Wombwell Rainbow Interviews: Wayne Riley

Wombwell Rainbow Interviews

I am honoured and privileged that the following writers local, national and international have agreed to be interviewed by me. I gave the writers two options: an emailed list of questions or a more fluid interview via messenger.
The usual ground is covered about motivation, daily routines and work ethic, but some surprises too. Some of these poets you may know, others may be new to you. I hope you enjoy the experience as much as I do.

wayne riley

Wayne Riley

was born in Conisbrough, South Yorkshire England in 1968. By the early 1970s he had learned to make shapes into letters and from there progressed to words. This gave Wayne the ability shortly thereafter in which he wrote his first hand pencilled story about the adventures of the six million dollar man. Spurred on by this monumental achievement and the strange sensation that he was going to be more famous than God before lunchtime, Wayne continued to scurrilously scribble away. Fast forward forty years and Wayne finally achieved his dream of becoming an overnight nobody with the escape of his first book in 2015.

I Softly Went A Huntin’’, a collection of nonsense poetry and humorous short stories gripped the nation in such a way that it was completely missed by the general public. His second book, however hopes to eclipse this oversight and actually sell a copy.

Wayne lives at home with his wife, Dawn and only son, Nathan. Both continue to endure his madness from a distance and keep him well stocked up on crayons.

The Interview

  1. What inspired you to write poetry?

In my first book, ‘I SOFTLY WENT A HUNTIN’’ there’s a short story in there called, ‘IT’S NOT ONLY TRUE, IT REALLY HAPPENED’. That will tell you everything you need to know.

  1. Who introduced you to poetry?

From the moment I first met the white rabbit I knew poetry and words would be my life support system. I believe that day I was given a gift and one in which I will try to make good use of.

  1. How aware were you of the dominating presence of older poets?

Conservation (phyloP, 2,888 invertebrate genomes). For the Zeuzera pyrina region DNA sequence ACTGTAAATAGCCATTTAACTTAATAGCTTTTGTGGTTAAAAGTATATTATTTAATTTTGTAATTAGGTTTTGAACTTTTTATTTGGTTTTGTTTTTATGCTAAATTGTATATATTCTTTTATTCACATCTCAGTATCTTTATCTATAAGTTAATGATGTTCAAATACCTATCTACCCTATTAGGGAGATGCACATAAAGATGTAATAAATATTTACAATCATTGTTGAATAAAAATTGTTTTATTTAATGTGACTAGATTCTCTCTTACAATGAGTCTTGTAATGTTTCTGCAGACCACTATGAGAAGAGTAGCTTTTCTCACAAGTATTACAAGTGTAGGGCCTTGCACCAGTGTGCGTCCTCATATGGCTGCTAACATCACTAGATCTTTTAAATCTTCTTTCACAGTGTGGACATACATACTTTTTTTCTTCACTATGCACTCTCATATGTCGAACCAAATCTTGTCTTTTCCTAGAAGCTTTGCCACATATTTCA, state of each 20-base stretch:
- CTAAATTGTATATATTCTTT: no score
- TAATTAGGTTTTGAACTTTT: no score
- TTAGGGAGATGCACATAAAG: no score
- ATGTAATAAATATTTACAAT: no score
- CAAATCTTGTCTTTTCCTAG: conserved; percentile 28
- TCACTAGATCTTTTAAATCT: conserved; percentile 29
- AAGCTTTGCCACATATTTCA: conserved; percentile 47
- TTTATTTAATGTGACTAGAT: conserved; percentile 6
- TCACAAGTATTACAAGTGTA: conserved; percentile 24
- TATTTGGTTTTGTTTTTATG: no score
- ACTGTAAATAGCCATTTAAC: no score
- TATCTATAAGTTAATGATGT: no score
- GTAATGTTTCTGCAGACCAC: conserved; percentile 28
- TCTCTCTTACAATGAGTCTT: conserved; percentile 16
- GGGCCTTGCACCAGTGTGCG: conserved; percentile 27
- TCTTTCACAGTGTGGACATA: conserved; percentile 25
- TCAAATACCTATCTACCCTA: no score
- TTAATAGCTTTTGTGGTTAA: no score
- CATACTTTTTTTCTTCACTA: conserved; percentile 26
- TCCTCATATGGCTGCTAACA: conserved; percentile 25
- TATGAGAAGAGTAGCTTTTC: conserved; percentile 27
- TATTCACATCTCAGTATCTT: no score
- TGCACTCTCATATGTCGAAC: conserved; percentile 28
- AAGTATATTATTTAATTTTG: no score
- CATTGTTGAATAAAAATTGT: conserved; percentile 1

In school, in my day that’s all I can remember being taught, Byron; Keats; Wordsworth etc… but nowadays; with the invention of the internet the world really is your oyster.

  1. What is your daily writing routine?

I don’t really have a daily writing routine. I’m pretty flexible when it comes to that, and the Gods who give me the stuff don’t have a set routine, so why should I.

  1. What motivates you to write?

Like I’ve just said, when the Gods give me a poem/story or whatever, then that’s motivation enough. To get it down on the page. To let them know that their efforts haven’t fallen on deaf ears. And so far I think they’ve given me some pretty interesting stuff.

  1. What is your work ethic?

I’m a binge writer, simple. You can get nothing out of me for months on end and then I can literally write and think about nothing but writing for a full year. It’s a double edged sword really. Because when I’m doing nothing I’m quite normal, but when I’m writing I’m this completely other monster that gets consumed and eaten by myself over and over again until at last there’s this piece of art in front of me. I’m not pretty to look at or live with when that happens as I’m sure the wife and son will testify to.

  1. How do the writers you read when you were young influence you today?

That hasn’t changed or ever will, I think. If you’re a great writer then you’ll always be a great writer; the same with a painter or musician. Their work will continue to inspire me until my dying day, and I could never judge my work alongside theirs. That’s for other people to do. As long as you buy my books, that i8s. I don’t believe in free criticism. To me they’re asking for a fight. So if that’s the case then get fuckin’ ready.

  1. Who of today’s writers do you admire the most and why?

I don’t have any one- single- writer who I admire above the next. That would be like saying that you were always happy. Different moods; feelings situations dictate who I read or listen to at any given time.

  1. Why do you write?

I’ve been writing for so long that I don’t have any choice now; it’s become automatic. Every phrase, every thought I get it down on the page. Also the Gods have a lot to do with it. They’ve been good to me. My mind and body is just a vehicle in which the words travel through before they get onto the page. I feel very privileged to be allowed that luxury, although sometimes it does come at a price.

  1. What would you say to someone who asked you “How do you become a writer?”

If they’re serious about writing then they’ll already know the answer to that question, instinctively. It’s like asking someone ‘how do you breathe?’ But if you really want to be one then you have to go to all those secret places in your mind that only you yourself can get to. Once you’re there and you know who you really are then set the world on fire with your words. There’s no other feeling like it.

  1. Tell me about the writing projects you have on at the moment.

I’ve just completed my second book called ‘OUT OF ME HEAD’ Foundations Books Publishing are going to release it. Probably early next year, so I’ll be promoting that…

 

 

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